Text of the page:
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In August, 1819, after an absence of nineteen months, Mr. Cornelius arrived at Andover. On the 28th of September following, he was married to Miss Mary Hooker, eldest daughter of the Rev. Asahel Hooker, formerly of Goshen, Conn.
From that period till July, 1820, he remained in Andover, with the exception of the time spent in a brief agency for the American Board. Having been employed nearly two years in duties of an active and exhausting nature, he determined to seize the opportunity which was now offered, for increasing his knowledge of theology. He accordingly devoted a number of months to an attendance upon several courses of lectures in the theological seminary, to the perusal of important works in divinity, and to the composition of sermons. On the Sabbath, he generally preached for some neighboring
Choctaw Dictionary and Grammar. He has collected and arranged more than 10,000 Choctaw words, with their significations in Eng. lish ; and to more than 15,000 selected English words, has affixed their significations in Choctaw. Six gentlemen and their families employed in teaching, and in the secular concerns of the mission, have received an honorable dismission from the service of the Board. Arkansas Choctaws.—Two stations, church members about 180. Schools will soon be established. The whole number of copies of books printed in the Choctaw language, is 13,000, containing 1,666,000 pages. Probably from 10,000 to 14,000 Choctaws are settled in their new country. Their territory is bounded on the east by the Arkansas territory, on the north by the Arkansas river, on the south by the Red river, and on the west by lands occupied by other tribes of Indians. Creeks.--Some efforts have been made of a missionary character among the Creeks who have removed. The whole tribe, consisting of 20,000, will soon be established between the Arkansas and Verdigris rivers. Osages.-Four stations, 30 church members. The number of Indians, speaking the Osage dialect, is between 15,000 and 20,000. The language has never been reduced to writing, except so far as the missionaries have prepared vocabularies for their own use. Very little has been accomplished during the 12 years since this mission was commenced in subduing the savage character of the people. Stockbridge Indians.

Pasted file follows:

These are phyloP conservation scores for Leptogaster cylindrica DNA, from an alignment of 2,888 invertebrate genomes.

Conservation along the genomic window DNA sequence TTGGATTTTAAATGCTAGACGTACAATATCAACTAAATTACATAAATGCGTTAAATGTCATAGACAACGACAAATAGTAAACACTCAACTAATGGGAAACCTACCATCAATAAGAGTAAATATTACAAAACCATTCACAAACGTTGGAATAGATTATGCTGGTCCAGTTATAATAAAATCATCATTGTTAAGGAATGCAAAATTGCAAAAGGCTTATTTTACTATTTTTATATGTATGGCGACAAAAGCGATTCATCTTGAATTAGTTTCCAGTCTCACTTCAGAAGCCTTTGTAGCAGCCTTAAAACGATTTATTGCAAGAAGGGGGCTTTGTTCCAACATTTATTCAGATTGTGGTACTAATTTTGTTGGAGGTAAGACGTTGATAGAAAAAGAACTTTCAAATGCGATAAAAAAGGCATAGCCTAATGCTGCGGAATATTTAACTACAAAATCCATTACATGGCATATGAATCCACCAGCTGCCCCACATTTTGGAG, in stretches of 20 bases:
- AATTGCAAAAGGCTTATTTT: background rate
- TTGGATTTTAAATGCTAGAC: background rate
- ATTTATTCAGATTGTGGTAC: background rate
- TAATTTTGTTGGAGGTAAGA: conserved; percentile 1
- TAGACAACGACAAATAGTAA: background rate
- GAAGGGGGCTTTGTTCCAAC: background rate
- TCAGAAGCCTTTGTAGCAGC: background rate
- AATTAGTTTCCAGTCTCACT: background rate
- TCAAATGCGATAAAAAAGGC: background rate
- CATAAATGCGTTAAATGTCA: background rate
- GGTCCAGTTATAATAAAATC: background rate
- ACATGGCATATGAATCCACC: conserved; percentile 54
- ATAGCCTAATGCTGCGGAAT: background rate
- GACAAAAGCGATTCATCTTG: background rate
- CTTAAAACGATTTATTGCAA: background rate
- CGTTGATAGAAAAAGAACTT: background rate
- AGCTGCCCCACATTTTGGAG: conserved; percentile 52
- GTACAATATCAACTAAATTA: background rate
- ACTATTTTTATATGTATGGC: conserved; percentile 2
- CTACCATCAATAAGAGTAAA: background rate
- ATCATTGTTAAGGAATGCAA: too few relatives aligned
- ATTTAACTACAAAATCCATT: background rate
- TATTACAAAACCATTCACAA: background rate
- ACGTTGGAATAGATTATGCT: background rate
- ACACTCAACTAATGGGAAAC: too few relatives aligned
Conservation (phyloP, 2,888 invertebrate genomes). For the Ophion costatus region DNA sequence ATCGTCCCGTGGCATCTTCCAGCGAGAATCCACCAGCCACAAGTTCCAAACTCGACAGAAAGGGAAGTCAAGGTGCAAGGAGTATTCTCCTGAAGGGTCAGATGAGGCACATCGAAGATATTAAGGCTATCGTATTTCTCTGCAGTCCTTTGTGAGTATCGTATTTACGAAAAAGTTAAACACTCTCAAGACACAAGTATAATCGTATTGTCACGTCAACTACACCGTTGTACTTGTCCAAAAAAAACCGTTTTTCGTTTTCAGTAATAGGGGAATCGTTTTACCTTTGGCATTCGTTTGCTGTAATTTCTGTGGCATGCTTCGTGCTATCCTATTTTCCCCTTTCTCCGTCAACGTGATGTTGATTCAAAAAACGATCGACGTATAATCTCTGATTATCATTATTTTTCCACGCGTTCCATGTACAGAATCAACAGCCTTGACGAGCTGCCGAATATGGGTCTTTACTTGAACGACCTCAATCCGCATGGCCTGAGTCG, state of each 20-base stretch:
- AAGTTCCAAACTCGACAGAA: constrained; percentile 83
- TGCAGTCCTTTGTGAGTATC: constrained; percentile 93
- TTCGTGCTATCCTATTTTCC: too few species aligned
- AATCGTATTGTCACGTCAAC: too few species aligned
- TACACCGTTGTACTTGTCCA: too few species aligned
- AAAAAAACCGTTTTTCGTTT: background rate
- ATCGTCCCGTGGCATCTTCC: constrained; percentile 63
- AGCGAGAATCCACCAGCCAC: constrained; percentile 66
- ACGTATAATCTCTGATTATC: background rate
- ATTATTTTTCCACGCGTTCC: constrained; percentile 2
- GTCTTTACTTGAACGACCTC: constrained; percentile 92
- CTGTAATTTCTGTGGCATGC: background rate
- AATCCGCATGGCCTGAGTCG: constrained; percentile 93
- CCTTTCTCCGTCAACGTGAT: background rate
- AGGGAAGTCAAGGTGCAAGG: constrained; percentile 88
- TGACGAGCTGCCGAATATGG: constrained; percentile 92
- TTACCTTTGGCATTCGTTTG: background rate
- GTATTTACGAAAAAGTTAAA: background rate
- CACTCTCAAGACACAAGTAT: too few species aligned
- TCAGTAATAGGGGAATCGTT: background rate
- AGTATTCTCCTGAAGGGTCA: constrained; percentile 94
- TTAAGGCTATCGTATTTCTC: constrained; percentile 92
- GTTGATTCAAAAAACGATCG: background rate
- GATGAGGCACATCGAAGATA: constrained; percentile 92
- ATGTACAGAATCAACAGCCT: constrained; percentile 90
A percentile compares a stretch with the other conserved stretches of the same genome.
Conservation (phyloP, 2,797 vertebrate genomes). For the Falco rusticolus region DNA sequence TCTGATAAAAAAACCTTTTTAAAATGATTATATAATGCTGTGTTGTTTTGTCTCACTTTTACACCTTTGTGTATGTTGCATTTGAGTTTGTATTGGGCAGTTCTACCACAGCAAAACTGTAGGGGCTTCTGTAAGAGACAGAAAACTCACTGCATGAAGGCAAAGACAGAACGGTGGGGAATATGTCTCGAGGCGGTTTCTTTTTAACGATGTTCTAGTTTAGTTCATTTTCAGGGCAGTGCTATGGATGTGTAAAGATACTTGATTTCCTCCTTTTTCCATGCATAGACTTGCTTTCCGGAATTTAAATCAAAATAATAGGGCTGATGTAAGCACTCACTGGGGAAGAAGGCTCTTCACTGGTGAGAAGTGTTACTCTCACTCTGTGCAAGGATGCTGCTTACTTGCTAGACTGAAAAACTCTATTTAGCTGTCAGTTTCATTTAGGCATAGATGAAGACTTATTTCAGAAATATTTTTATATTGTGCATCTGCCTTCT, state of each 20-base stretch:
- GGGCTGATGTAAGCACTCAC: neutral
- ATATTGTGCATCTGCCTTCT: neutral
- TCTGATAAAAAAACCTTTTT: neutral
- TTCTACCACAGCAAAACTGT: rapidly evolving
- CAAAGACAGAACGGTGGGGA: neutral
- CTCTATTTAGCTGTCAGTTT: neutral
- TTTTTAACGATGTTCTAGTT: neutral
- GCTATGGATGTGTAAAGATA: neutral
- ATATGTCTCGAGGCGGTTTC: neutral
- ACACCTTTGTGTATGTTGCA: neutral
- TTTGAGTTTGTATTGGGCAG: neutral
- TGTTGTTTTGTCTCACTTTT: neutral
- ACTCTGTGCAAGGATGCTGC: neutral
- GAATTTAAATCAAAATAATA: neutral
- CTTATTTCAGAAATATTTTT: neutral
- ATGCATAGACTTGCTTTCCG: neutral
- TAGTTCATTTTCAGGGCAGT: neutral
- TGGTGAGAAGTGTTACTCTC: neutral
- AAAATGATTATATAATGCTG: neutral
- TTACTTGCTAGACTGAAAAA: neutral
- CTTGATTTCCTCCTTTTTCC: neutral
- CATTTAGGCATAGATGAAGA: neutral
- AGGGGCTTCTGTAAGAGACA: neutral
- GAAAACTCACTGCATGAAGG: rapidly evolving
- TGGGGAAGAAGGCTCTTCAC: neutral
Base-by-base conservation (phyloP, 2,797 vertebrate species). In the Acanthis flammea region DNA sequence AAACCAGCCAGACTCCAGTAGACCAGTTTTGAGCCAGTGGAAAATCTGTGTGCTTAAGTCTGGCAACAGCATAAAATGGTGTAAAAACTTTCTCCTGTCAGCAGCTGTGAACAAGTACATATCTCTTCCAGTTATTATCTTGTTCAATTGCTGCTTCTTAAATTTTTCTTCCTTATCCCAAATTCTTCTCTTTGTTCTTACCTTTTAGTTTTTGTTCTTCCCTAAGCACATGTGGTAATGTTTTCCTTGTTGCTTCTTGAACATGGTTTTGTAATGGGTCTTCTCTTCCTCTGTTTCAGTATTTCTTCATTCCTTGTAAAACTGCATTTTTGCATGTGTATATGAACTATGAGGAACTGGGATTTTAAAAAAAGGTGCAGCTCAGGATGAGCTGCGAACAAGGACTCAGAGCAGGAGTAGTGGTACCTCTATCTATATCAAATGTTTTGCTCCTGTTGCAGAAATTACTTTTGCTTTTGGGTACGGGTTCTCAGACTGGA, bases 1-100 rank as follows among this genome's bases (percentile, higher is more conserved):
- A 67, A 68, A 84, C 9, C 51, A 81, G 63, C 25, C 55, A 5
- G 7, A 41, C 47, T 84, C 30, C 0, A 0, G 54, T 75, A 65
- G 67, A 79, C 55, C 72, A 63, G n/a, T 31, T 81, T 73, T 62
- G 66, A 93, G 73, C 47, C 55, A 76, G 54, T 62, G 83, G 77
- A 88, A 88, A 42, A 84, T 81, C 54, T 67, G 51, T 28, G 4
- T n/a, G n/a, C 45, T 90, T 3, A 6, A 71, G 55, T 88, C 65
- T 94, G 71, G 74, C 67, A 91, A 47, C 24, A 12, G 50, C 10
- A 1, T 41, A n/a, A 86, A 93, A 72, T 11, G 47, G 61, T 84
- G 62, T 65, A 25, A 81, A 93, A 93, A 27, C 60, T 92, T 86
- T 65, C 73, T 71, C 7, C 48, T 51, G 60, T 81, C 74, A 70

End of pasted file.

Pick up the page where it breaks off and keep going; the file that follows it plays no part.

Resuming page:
minister, particularly for Dr. Morse of Charlestown, Dr. Worcester of Salem, and Mr. Kirby of Newbury. The agency to which we have just alluded was undertaken at the urgent request of the friends of missions, for the purpose of raising a permanent fund for the support of the corresponding secretary of the Board of Missions. It was judged to be important for several reasons that that officer should not be left to depend on the common funds of the Board for a support. Prejudices were cherished by a portion of the community in respect to the employing of the money given for general missionary objects, in paying the salaries of executive agents. We think that this was a mere prejudice, and entirely unworthy of a high-minded Christian community. How far it is right at any time to fall in with such misconceptions, we pretend not to determine. True Christian
This tribe now settled at Green Bay, are about to remove to the east side of lake Winnebago. The church consists of 64 members, 61 of whom are Indians. All are members of the temperance society. In the whole settlement, embracing 250 or 260 persons, there are not more than two or three persons, who are not accustomed to attend religious meetings, more or less. Nearly the whole population can read their own language and the English. This tribe has been under Christian influence more than 100 years. Mackinaw.—This station was designed originally for the accommodation of a large boarding-school, to be composed of pupils from various Indian settlements to the west and northwest. The plan has, however, been found to involve many difficulties, and has been lately reduced. The number of scholars is 40 or 50. Ojibways. — Stations are established at four points between lake Superior and the Mississippi. Maumee.—This station is for the benefit of the Ottawas in Ohio. It will probably be soon abandoned. New York Indians.-Four stations, four churches, 253 members, 100 scholars. The Seneca language is spoken by about 6,000 persons. The missions seem to be in a prosperous condition.
The American Methodists, Baptists, the United Brethren, and the British Church Missionary Society, have established missions among various tribes of aborigines, east and west of the Mississippi.
MEMOIR OF CORNELIUS.